Sonny Bill Williams' offloading game has seemingly dried up. Those telescopic arms of his have rarely been freed this season to pop the miracle passes on which he has built his name.

He's still managed to grab the headlines though, but not for his creative distribution but for two costly cards: one red against the British & Irish Lions and one yellow against France.

Both of which had a significant consequence in the respective games in which they were shown and both were the result of ingrained habits taken from league.

And yet the curious thing is that he's never played better than he has in the last eight weeks and never has he looked more at home in international rugby.

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Not everyone will agree. There's never consensus when it comes to Williams. His history gets in the way of clear judgement and for all that he's advanced this year as a straight running, hard tackling second-five, there will be plenty who will only recall a reckless high tackle on Anthony Watson and a poorly researched decision to palm the ball into touch in Paris as his defining contribution to the All Blacks' cause.

But a fairer assessment would be to say that Williams has come of age this year. He's played - two wild moments aside - with a new found maturity and selflessness.

He's been considered with his offloading, maybe overly so, but the coaches would rather he's governed by conservatism rather than adventure when it comes to deciding whether to let the ball go or not.

There were a few instances in Paris when he brought his call carrying arm up over the tackler, looked to see if he could flip it to someone and then thought better of it.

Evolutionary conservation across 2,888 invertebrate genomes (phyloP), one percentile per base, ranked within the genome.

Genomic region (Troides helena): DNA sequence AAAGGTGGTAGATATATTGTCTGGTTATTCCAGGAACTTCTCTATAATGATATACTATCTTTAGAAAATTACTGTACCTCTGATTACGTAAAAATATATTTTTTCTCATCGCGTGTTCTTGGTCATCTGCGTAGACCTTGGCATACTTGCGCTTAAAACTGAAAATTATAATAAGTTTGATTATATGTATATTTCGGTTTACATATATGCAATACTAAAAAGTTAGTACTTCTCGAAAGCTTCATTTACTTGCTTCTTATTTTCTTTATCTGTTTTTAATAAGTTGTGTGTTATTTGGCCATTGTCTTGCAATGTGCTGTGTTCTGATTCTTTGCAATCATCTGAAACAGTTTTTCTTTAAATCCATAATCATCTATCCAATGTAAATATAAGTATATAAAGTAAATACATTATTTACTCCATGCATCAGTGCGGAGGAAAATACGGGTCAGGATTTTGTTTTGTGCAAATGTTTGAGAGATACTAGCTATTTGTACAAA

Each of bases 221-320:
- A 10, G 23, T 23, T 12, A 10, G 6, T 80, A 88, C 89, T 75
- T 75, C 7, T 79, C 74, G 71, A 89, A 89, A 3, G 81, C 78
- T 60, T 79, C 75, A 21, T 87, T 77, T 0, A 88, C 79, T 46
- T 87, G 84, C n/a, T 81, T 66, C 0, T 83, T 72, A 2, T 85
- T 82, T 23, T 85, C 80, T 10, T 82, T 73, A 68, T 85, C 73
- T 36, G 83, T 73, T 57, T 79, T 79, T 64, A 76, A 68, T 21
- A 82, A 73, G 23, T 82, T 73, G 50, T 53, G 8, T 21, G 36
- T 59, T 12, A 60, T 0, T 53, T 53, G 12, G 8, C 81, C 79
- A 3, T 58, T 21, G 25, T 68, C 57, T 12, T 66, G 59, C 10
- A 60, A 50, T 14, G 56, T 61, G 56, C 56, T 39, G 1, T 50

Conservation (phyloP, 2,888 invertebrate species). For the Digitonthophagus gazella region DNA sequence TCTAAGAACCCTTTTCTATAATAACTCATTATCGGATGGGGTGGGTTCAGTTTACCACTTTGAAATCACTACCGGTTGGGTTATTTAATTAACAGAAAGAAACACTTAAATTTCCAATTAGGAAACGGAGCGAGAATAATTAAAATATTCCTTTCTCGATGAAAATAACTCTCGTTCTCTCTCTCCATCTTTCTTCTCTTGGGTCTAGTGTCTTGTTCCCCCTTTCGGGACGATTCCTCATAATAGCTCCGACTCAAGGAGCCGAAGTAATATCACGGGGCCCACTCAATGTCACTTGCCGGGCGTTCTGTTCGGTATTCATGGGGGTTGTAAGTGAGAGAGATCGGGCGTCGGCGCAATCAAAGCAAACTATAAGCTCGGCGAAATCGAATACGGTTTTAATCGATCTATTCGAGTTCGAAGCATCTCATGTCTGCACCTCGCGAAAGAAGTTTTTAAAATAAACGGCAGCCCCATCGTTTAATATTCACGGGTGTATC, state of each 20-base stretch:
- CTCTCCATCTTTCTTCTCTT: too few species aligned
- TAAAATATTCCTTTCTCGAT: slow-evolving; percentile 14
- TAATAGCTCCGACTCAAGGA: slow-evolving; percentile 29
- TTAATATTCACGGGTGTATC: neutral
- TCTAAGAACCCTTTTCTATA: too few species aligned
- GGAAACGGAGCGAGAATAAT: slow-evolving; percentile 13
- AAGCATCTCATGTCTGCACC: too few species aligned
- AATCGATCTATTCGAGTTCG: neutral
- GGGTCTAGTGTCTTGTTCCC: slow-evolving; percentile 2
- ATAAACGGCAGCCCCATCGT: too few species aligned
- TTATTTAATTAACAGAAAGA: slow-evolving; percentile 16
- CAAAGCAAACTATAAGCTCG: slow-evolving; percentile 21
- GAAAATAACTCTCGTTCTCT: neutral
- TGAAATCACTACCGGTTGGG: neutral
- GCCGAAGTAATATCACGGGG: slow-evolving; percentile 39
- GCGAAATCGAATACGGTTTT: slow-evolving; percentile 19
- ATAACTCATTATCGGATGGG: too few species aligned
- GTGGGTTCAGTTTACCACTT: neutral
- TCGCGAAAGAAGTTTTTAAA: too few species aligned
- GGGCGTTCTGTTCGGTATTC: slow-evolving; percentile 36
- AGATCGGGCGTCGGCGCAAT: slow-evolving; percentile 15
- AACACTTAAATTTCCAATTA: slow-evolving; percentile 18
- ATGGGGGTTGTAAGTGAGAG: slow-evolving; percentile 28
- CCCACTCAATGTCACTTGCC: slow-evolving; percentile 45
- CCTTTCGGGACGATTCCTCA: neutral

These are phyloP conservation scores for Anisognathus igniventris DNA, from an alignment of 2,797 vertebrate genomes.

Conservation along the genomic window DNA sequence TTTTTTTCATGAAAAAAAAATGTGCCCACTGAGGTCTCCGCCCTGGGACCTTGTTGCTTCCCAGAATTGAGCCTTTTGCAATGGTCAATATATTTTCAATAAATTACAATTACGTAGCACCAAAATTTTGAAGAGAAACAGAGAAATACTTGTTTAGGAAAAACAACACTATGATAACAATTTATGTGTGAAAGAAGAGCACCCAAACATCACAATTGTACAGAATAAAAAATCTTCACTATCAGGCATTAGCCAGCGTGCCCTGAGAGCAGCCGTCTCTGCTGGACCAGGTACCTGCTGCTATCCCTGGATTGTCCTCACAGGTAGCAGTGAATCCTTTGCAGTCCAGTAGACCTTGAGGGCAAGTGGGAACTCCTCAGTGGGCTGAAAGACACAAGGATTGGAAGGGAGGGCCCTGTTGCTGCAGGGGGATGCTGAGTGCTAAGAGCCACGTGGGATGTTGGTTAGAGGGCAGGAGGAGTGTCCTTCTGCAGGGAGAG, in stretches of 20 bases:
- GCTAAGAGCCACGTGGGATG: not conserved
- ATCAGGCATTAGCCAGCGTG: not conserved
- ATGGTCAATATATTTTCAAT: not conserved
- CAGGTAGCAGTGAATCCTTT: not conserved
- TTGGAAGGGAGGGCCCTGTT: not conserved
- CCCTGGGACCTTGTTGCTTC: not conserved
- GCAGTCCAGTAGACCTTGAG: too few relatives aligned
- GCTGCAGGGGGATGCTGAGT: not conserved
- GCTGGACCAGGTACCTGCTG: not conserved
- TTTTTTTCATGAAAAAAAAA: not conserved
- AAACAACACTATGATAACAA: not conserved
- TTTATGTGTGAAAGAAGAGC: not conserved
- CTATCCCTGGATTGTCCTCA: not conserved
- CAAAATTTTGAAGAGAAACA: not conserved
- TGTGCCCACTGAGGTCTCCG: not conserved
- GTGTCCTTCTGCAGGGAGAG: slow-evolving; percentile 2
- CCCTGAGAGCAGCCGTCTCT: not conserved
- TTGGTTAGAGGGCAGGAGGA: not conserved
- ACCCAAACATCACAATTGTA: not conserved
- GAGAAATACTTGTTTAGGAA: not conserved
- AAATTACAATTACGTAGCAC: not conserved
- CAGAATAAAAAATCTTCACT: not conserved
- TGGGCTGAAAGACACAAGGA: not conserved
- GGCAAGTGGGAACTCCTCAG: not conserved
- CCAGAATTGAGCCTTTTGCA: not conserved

He held on, increased his leg drive and made good yards with a quick recycle. Ma'a Nonu made his career on the back of doing just that - praised to the heavens for smashing his way over the gainline and getting the All Blacks on the front foot.

That's what Williams has been doing all year and particularly well in the last two tests. He was man of the match in Brisbane for the way he brought a ferocious muscularity to his chores and managed the odd creative pass here and there.

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It was a bruising, physical effort from Williams that was precisely what he was asked to do by the coaches. He did much the same in Paris - ran hard off Beauden Barrett's shoulder and forced the French to commit defenders to him.

The offloads didn't come but momentum did; space was opened for others and essentially that's all that mattered. Then there was his grubber kick which led to Ryan Crotty's try.

That was an act of supreme skill - a sign of his confidence and composure to first of all pick the option and then to nail it. If he hadn't slapped the ball into touch 20 minutes later, that kick would have been the defining moment of an impressive test by Williams.

As for his defence, it has been world class all year. He's hammered everything that has come near him. Really belted people off their feet, knocked the wind out of them and allowed the All Blacks a means to compete on favourable terms in the middle of the field.

Williams hasn't played quite how everyone expected and when a player builds a reputation for being terrific at one thing and then no longer does it so much, they are often harshly judged to be on the wane.

But Williams has modified his game to suit the team and that's why he's never looked more at home at this level.

He has, maybe for the first time in his rugby career, a true knowledge of his position and the expectations that come with.

He gets now that the real currency is graft: that offloading is a nice to have, not a must have.

What the All Blacks need from him, what will make him effective, is direct, hard running and dominant tackling.